- Review the API groups of objects that you can create with API v2.
- When you create the custom resources, make sure to specify the API v2 endpoint in the configuration files. For example, you can create a global workspace with the following configuration.
apiVersion: admin.gloo.solo.io/v2 kind: Workspace metadata: annotations: cluster.solo.io/cluster: "" name: anything namespace: gloo-mesh spec: workloadClusters: - name: '*' namespaces: - name: '*'
- Develop a labelling strategy for your resources. The Gloo API relies on selectors to choose objects. For example, labels select the policies to apply to resources like virtual destinations. For more information about labels and selectors, see the Kubernetes documentation.
Creating Gloo custom resources
Review the following guidance for creating Gloo custom resources.
What Gloo resources can I create?
After installing Gloo in your cluster, you can list available custom resources with the following command.
kubectl api-resources -o wide | grep solo
To learn more about each resource, review the API reference docs.
How do I create Gloo resources?
Create a configuration file, typically in YAML format. To help build your files, the docs provide many copiable examples. Then, review the API reference docs for more in-depth information on specific settings.
Where should I create Gloo resources?
With Gloo, you can set up multitenant workspaces that reflect how you organize your team. Very few custom resources are required to be created in particular cluster or namespace. However, you might prefer to create some custom resources together for simplicity.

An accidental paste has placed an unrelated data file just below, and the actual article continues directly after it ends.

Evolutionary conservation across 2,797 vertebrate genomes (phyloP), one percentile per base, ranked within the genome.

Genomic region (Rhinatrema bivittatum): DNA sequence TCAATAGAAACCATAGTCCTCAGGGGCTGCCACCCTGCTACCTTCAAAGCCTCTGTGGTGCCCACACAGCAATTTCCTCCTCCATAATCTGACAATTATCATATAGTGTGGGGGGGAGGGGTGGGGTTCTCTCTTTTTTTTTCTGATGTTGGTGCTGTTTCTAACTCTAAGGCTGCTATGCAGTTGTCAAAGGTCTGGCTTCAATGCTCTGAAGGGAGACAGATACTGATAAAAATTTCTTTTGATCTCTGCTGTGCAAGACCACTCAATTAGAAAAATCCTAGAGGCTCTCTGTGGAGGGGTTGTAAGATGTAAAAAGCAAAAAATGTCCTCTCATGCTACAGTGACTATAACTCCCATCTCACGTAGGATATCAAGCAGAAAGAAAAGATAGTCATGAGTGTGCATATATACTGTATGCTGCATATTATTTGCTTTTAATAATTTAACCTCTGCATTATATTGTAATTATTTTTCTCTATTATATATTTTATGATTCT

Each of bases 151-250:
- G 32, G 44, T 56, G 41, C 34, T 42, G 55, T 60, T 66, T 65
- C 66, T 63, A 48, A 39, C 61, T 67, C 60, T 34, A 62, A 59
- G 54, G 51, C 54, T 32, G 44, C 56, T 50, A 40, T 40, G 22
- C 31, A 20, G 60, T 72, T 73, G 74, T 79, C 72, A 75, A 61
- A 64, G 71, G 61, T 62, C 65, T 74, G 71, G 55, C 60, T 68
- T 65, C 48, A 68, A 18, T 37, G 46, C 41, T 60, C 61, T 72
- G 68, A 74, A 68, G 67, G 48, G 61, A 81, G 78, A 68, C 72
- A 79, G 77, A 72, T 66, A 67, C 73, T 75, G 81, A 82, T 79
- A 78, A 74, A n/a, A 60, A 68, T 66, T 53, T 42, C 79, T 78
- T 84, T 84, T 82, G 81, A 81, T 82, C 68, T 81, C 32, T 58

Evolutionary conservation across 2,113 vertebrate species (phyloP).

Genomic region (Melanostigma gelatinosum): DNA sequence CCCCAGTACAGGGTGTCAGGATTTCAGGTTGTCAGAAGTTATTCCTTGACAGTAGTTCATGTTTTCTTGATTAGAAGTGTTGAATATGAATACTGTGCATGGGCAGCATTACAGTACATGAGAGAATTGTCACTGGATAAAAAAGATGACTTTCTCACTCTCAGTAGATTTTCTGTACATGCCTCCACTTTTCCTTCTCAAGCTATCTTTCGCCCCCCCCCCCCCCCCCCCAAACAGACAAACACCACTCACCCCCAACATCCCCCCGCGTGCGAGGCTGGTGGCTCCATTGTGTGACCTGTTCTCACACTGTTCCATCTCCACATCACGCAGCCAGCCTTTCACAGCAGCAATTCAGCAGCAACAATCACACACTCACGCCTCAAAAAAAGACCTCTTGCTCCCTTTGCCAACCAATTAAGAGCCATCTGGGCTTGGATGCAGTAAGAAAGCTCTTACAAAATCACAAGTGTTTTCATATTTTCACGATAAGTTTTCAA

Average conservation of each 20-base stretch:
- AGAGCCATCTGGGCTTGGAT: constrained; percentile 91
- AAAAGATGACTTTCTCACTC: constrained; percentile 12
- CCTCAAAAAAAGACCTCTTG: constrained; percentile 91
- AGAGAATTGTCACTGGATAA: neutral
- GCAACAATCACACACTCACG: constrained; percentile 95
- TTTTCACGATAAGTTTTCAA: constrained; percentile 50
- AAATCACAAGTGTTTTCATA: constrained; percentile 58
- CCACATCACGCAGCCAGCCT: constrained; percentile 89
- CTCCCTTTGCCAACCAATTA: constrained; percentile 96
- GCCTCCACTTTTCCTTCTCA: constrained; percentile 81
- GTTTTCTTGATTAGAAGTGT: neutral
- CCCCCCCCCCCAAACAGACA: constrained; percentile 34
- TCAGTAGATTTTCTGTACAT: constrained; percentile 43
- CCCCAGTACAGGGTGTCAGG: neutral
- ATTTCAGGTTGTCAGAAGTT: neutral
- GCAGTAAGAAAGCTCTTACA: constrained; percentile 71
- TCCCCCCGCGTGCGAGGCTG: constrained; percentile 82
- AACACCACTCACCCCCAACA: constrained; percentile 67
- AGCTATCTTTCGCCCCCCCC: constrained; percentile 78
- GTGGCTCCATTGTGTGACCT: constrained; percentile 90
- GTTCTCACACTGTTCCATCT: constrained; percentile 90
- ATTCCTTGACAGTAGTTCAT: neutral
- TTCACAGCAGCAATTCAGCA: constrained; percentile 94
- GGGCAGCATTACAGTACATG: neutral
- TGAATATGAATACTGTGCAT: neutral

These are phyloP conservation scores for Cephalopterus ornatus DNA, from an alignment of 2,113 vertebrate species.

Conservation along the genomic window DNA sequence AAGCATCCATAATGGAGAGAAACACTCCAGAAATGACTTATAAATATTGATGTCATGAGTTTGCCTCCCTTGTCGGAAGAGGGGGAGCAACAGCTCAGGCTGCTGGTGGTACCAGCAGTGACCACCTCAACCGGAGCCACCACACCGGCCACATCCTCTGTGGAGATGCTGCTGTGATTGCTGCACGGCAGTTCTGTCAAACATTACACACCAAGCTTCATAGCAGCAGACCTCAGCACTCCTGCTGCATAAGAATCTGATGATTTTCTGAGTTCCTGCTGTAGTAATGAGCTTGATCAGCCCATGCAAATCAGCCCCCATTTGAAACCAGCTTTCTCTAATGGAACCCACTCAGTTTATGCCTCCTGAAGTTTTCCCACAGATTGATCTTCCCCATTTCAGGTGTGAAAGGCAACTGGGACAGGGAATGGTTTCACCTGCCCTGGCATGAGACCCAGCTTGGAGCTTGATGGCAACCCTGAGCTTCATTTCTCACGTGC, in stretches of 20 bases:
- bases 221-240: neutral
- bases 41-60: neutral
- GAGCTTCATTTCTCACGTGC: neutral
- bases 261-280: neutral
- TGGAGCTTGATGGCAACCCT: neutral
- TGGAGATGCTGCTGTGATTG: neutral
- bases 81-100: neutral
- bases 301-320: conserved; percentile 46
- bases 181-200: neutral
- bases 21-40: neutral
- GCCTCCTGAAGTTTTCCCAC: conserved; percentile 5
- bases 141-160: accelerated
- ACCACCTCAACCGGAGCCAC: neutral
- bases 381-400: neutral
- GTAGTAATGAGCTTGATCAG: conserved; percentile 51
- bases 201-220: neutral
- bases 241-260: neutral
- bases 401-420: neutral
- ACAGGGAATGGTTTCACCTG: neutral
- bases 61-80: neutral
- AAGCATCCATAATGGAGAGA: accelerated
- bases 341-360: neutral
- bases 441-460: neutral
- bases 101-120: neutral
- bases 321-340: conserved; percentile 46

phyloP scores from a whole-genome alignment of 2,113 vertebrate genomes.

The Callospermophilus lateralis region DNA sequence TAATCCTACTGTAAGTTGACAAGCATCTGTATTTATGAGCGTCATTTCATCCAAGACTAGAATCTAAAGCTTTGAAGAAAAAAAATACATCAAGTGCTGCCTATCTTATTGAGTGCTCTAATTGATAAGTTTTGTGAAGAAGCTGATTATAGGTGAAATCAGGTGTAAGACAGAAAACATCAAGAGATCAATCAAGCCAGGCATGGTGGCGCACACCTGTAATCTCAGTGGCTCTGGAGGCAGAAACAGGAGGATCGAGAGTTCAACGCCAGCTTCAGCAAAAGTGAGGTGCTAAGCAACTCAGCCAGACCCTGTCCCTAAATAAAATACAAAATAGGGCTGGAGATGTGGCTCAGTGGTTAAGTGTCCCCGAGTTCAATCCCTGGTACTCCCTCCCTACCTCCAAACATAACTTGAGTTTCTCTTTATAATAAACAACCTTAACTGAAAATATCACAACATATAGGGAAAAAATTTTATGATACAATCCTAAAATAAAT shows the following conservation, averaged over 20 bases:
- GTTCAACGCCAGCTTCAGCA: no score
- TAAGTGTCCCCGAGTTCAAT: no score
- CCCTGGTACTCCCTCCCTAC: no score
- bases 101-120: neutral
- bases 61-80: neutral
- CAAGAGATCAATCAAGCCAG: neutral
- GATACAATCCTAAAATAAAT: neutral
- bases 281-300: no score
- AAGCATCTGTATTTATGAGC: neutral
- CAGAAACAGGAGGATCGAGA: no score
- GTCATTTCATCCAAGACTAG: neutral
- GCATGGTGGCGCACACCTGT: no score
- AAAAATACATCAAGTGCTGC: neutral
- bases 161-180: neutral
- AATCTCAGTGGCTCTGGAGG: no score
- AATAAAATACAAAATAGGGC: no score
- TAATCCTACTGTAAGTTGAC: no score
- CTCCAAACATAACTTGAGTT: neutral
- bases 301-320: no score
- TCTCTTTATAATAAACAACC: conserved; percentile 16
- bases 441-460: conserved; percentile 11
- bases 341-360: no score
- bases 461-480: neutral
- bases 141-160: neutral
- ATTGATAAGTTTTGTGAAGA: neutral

Simple multicluster setup: Create all your Gloo resources in the management cluster. This way, your workload clusters are reserved for your apps, and all of the networking configuration is stored on the same management cluster. You can still set up multiple workspaces to keep each team's configuration separate from each other.
Gloo provides the flexibility for you to create custom resources in workload clusters, too. This setup adds more complexity in terms of where resources live. On the other hand, you can offload the platform administrator's work by giving each team the ability to create and manage their own resources in their own clusters.
Custom resource location requirements:
KubernetesClusterresources must be created in the management cluster.
Workspaceresources must be created in the management cluster.
WorkspaceSettingsmust be created in a namespace and cluster that is part of the workspace. A workspace can only have one
Cluster and namespace considerations:
- The management server and agent are expected to be created in the
gloo-meshnamespace. If you want to create them in a different namespace, review their configuration for instances of
gloo-mesh. For example, each agent's relay certificate authority field
authority: gloo-mesh-mgmt-server.gloo-meshmust be updated to the new namespace,
- Resources that refer to another resource often default to assuming that the other resource is in the same namespace and cluster, such as an external auth policy that selects an external auth server or an OAuth secret. If the resources are not in the same location, make sure to update the configuration.
How can I share Gloo resources across workspaces and clusters?
To share resources, you set up importing and exporting at the workspace level. Review the following table to learn how where you create a resource restricts how you can share the resource. For more information, see Import and export resources across workspaces.